Half a life: Abandoned, adopted, abandoned
- Overseas adoption racket: How children are sneaked out by the hundreds
- Liberia: What happens to the Child When Adoption Fails?
- Russia, US agree on safe adoption rules
- Embassies get role in adoptive child care
- Russian child ombudsman does not rule out possible U.S. adoption freeze
- Russian suspension of adoption is in the best interest of children
- Stricter norms for domestic, international adoption
- Inside story of an adoption scandal
- Adoption 'Cold War'? Russia, US clash over kids
Manisha (name changed) is 15 and brighteyed . She might be the regular teenager . The adults in contact with her say she is polite and disciplined and is always ready to help anyone in trouble. But Manisha is not a regular teenager and hers is no ordinary story. She lives in a home run by an NGO in Gurgaon for abandoned or abused children or those with special needs. She is the helpless victim of inter-country adoption gone terribly wrong.
Six years ago, Manisha was adopted by an American family from a centre in Mumbai. But soon enough, they were unwilling to keep her, blaming Manisha's newly apparent hyperactivity, mood disorders and depression. Rejected and abandoned all over again, Manisha was sent across the seas and has been in the children's shelter from early 2010.
Should it be this way? Almost all her young life, Manisha has been a victim of the system — and all its faults. In 2003, she and her sister were found abandoned at Mumbai railway station. Both children were placed with an NGO, the Family Welfare Centre (FWC), by the Child Welfare Committee (CWC). In 2005, the CWC declared that the children could be adopted because no one had come forward to claim them.
Soon enough, an American couple expressed interest in taking both sisters. The FWC, coordinating with an adoption agency in US, completed the formalities. The girls were cleared for adoption in April 2006 by the Central Adoption and Resources Agency (CARA), the nodal body for adoption under the Union ministry of women and child development .
But within months, the American foster parents were complaining that Manisha had behavioural problems and insisting they would keep her young sister, but not her. Manisha's case wound up in the Indian courts. The Bombay High Court, which has been hearing the case, was informed that the link adoption agency (in the US) had placed Manisha with another family, but things didn't work out and she was repatriated to India in June 2008. She was admitted to the National Institute of Mental Health and Neurosciences in Bangalore, her adoption revoked and her guardian now is Nigama Mascarenhas, director of the FWC. The high court said the American couple who adopted Manisha cannot be absolved of responsibility and they are still liable for financial support for the child's treatment and needs. The court has sought sixmonthly updates on Manisha's progress.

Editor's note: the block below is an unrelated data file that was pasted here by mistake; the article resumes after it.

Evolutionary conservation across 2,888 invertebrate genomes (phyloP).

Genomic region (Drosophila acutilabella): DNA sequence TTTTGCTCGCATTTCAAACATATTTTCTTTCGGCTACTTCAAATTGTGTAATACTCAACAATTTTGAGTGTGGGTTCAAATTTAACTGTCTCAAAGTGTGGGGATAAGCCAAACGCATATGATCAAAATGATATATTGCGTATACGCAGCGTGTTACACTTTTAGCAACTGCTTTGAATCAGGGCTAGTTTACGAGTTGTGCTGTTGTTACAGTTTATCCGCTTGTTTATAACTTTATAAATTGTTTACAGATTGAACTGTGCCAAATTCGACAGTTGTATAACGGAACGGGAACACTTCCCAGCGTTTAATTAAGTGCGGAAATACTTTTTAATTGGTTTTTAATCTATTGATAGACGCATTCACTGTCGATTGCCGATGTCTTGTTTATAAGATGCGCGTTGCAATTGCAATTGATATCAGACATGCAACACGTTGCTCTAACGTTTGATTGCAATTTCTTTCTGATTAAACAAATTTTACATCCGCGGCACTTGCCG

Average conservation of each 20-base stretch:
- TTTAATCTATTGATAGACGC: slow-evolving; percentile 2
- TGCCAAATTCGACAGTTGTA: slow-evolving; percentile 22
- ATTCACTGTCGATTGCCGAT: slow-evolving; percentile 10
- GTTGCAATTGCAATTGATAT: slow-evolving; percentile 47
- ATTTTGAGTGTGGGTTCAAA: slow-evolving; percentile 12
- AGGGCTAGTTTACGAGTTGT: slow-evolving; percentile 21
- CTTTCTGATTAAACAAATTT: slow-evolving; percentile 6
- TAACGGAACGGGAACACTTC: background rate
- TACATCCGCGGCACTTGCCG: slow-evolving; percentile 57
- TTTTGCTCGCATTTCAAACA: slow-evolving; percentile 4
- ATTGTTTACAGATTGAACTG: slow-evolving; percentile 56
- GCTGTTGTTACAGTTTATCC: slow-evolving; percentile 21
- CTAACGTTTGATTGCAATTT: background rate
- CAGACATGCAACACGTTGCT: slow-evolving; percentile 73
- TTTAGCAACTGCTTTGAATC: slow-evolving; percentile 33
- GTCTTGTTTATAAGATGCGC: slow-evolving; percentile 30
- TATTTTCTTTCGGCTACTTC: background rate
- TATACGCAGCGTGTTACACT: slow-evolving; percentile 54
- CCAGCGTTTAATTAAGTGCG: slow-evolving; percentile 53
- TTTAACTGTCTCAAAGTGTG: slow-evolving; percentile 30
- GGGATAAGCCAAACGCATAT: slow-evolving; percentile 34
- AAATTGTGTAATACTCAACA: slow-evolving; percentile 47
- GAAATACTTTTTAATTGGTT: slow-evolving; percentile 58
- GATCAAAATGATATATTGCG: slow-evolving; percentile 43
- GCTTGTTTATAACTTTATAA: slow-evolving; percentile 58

So how has all of this left an innocent child, flown across continents and rejected twice-over - once by her birth parents and then by her adoptive father and mother? Her guardian, Mascarenhas says Manisha seemed to be settling down when she visited the home in December 2010 , she is now trying to find a foothold in life. Staff at the home say the child is endearing and participates in every activity . Apart from attending a special school that is helping overcome her learning disability, she is undergoing therapy with a psychologist and a psychiatrist . Counsellors say Manisha has potential to do well in say, the hospitality sector.
If Manisha is indeed fine, she is one of the luckier ones. There are no statistics of the number of Manishas all over India — abandoned children, who were adopted overseas and then turned out like a troublesome puppy. Significantly, the Bombay High Court has used Manisha's case to ask CARA, India's nodal adoption agency, to plug gaps in the system.
The court asked CARA to create stringent inter-country adoption guidelines, as well as a system that makes foster parents financially liable if they seek to revoke an adoption.
Activists like Anjali Pawar, of the NGO Sakhee, say this is badly needed. Pawar, who works on issues related to inter-country adoption in Maharashtra , says, "The existing norms call for monitoring of children adopted by families abroad for five years after the adoption. But what happens to the child after that, no one knows. The monitoring should go on till the child attains 18 years."
All of this is urgent. The latest data on CARA's website shows that in 2009, 666 Indian children were placed with families abroad. When contacted , a top CARA official said that an expert committee had been constituted to frame stringent guidelines for inter-country adoption. He claimed that the committee's report has been sent to the law ministry, denied there had been delay and insisted the revised guidelines would come into effect soon.
But Bharti Ali of the National Coordination for the Campaign Against Child Trafficking, who has been part of the stakeholders meetings on the drafting process, contradicts the CARA official's claim. She says it's been three months since the stakeholders heard about the status of the guidelines and the draft is anyway "not as tough about protecting the rights of the child if one reads between the lines."
Manisha's case has exposed another grey area. Is India careless about the psychological health of the children it puts up for overseas adoption? The Bombay High Court has expressed concern about information presented to it, which seemed to suggest that many Indian children adopted abroad have a disturbed childhood. But what if everything fails and an adopted child is sent back to its home country from overseas? Ali says it is imperative the Indian government "take responsibility for a child in case of a failed inter-country adoption."
Is anyone listening?